It’s You is told in alternating points of view between the two women, and they are very different women. Ali is a pragmatic, no-nonsense dentist. As a young woman, Edie was a fiercely passionate musician. On the surface they have nothing in common, and so while writing the book, I created three different playlists, one for Ali, one for Edie and then a 3rd playlist, a classical playlist for when I was working on Edie’s diary.

Because Edie was studying music—composition and counterpoint--in Germany in the late 1930’s at the outbreak of WWII, it was imperative I get Edie’s world right. I spent months reading and researching the great German composers, German music schools, and the time period itself. 

The Classical Playlist

The classical playlist was heavy on the Great German composers like Bach, Beethoven, & Mozart—particularly the piano concertos and sonatas as Edie was an accomplished pianist and she used music to distract herself when interned with the other American staff from the US embassy at Bad Nauheim.

Brandenburg Concerto No. 3 in G - Bach
Brandenburg Concerto No. 2 in F Major - Bach
Violin Concerto No 2 in E - Bach
Piano Concerto No. 19 in F Major - Mozart
Piano Concerto No. 21 in C Major – Mozart
Piano Concerto No. 5 in E Flat Major – Beethoven
Piano Concerto No. 2 in B Flat Major – Beethoven
Piano Sonatas No 1-11 – Beethoven 

Edie’s playlist: 
Mad World – Gary Jules
Glitter in the Air – Pink
Like a Prayer – Madonna
Lift Me Up – Christina Aguilera
Stranded (Haiti Mon Amour) – Jay-Z, Bono, The Edge & Rhianna
Skyfall - Adele
Wild Horses
Not Ready to Make Nice – Dixie Chicks
And I’m Telling You I’m Not Going – Jennifer Hudson 

Ali’s Playlist 
Skinny Love – Bon Iver
Where I Stood – Missy Higgins
Someone Like You – Adele
Only You – Sinead O’Connor
Without You – David Guetta & Usher
Invisible Ink – Aimee Mann
The Other Side – David Gray
Love is Everything – k.d. lang
Bittersweet Symphony – The Verve

To me it’s very telling, these playlists.  While in Germany, Edie fell in love with a young Nazi officer. She was supposed to leave Germany once America declared war on Germany, but she didn’t. Which is why Edie’s playlist is filled with songs like Skyfall, Wild Horses, Not Ready to Make Nice, And I’m Telling You I’m Not Going. These are songs of a strong woman, an independent woman, and that is who Edie was, and still is.  She is very flawed, but fierce, which makes her the perfect foil for Ali who needs to find herself again.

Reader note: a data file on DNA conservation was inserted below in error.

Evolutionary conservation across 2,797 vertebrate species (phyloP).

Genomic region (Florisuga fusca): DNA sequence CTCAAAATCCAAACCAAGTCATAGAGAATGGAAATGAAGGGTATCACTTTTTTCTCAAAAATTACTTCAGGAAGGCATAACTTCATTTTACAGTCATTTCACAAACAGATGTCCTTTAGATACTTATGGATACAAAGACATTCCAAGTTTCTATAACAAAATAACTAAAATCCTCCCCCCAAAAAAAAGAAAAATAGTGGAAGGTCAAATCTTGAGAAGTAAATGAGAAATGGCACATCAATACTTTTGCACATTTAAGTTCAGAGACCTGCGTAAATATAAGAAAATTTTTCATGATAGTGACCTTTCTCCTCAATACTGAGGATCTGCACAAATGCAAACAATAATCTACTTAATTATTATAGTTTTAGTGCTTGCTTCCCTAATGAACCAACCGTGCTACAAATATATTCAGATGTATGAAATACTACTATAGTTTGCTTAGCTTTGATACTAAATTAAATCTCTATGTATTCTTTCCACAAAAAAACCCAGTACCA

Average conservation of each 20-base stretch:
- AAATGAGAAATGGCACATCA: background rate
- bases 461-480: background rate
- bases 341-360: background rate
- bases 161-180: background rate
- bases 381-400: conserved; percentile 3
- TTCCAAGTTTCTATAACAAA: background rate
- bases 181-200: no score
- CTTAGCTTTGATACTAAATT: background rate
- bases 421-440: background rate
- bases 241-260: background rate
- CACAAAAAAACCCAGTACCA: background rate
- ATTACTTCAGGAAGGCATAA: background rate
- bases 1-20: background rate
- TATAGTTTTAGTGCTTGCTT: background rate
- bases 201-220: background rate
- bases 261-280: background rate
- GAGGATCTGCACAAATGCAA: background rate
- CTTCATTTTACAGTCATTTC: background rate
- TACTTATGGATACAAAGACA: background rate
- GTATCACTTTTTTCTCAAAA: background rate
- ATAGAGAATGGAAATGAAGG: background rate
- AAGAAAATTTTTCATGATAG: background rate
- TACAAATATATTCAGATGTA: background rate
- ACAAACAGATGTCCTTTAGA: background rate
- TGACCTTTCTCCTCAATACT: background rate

At the beginning of It’s You, Ali McAdams is lost. She’s angry, empty, and confused. Her playlist is softer, evocative, filled with aching poignancy. Her playlist, with songs such as Someone Like You, Without You, The Other Side, and Love is Everything, reflect Ali’s love for Andrew, and her profound grief that he is gone.   

I can’t speak for all writers, but I find playlists hugely helpful in the creative process. They allow the mind and imagination to go deeper, accessing ideas, words and images that I might not get if I wasn’t responding emotionally to music.

And Edie is the same. My wonderfully prickly 94-year-old Edie Stephens would have never been herself without her music.

I think Edie sums it best in this diary entry from January 15, 1942:

I played Beethoven’s Sonata 14, closing my eyes, closing my mind and heart to everything but the music and my love for Mother and Father and how they always dreamed of more for me.
They wanted to give me the world.  Indeed they did.  Am I not here in Germany?  Did I not come for my music?  So here I am, here I am...
I play for my mother who wanted to be a composer and conductor.
I play for my father who wanted to be more than a consular.
I play for my sister who is young and dreams of being a great writer.
I play for my F. who know how much I love my music and yet music is not enough if one has no freedom, much less freedom of expression.
I play for all those caught in the chaos and war.
I play because it is all I can do.

Thank you Jane for this great guest post - it's so interesting and having already read the book, I can definitely see how the choices reflect the characters. Thanks for sharing!!!



  1. It was you who led me to the Brennan sisters and I totally loved them. This one is on my radar, just thinking one of the ones I want to buy. I like the way you describe the ending, and I would be totally happy with it too.

  2. Looking forward to reading the new book. Loved the Brennan sisters.